2 7/8 Screw 12 <1 Attach wall mount to wall Aluminum Heading, Thread Rolling (standard purchase part)
3 Wall Mount 2 7 Offers surface for blinds to rest on the wall Plastic Injection Molded
4 Mount Lock 2 <1 Keeps blinds in the mount Plastic Injection Molded
5 Optional Hold Down Bracket 2 <1 Holds blinds in fixed setting (down) Plastic Injection Molded
6 Knot Cover 2 <1 Covers the knots at the main string ends and offers the user a gripping location Plastic Injection Molded
7 Beads 2 <1 Allows user to set lowest blind setting Plastic Injection Molded
8 String Plugs 2 <1 Plugs the main string insertion hole Plastic Injection Molded
9 Ladder String 2 <1 Contains equally spaced rungs to hold blinds Nylon Weaving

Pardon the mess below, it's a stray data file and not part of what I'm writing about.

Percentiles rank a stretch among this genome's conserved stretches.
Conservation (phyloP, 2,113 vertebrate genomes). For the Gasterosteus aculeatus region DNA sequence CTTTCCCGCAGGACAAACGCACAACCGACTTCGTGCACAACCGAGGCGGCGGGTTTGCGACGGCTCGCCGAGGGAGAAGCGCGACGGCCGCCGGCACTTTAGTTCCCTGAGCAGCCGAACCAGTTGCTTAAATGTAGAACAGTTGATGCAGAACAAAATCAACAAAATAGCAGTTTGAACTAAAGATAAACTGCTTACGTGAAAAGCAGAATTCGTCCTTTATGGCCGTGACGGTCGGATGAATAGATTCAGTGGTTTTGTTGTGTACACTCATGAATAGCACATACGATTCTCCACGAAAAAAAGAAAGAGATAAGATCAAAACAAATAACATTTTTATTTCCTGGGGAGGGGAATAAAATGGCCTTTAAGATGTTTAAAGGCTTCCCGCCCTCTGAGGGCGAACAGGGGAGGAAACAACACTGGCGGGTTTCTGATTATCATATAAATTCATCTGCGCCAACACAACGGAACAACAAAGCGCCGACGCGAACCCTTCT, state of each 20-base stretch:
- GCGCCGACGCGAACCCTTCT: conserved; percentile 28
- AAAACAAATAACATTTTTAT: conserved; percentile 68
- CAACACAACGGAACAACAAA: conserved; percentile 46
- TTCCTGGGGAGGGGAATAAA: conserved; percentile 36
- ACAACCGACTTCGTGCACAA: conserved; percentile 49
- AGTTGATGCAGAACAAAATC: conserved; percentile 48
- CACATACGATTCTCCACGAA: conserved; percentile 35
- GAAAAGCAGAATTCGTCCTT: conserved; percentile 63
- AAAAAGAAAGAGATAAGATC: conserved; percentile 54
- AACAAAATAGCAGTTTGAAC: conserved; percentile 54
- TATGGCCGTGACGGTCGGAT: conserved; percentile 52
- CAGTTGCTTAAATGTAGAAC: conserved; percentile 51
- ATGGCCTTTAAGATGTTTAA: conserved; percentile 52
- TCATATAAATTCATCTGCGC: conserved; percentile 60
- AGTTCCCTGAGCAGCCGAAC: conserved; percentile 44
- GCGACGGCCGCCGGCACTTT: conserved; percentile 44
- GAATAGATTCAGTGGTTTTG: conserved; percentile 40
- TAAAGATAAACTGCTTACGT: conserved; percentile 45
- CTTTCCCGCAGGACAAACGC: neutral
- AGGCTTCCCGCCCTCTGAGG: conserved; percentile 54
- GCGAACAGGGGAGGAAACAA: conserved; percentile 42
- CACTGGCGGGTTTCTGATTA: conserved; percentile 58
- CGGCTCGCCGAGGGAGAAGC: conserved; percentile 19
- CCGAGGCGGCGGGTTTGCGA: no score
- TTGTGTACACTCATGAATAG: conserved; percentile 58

10 Main String 2 3 Control mechanism for blind height Nylon Weaving
11 Blinds 49 7 Directly affects amount of light and privacy Plastic Extruding, Stamping
12 Bottom Bar 1 92 Contains excess ladder string, acts as a weight for lowering the blinds Plastic Extruding
13 Bottom Bar End 2 <1 Covers ends of bottom bar, has hole for optional hold down bracket Plastic Injection Molded
14 String Brace 2 <1 Fixes ladder string in place at the top of the blinds Plastic Injection Molded
15 Ladder String Stopper 4 <1 Gives ladder string a way to stay attached to the main frame Aluminum Extruding, Bending
16 Inner Rotating Rod 1 23 Holds main frame components in place, controls tilt of blinds Aluminum Extruding, Stamping
17 String Roller 2 <1 Provides a smooth surface for the main string to slide against Aluminum Extruding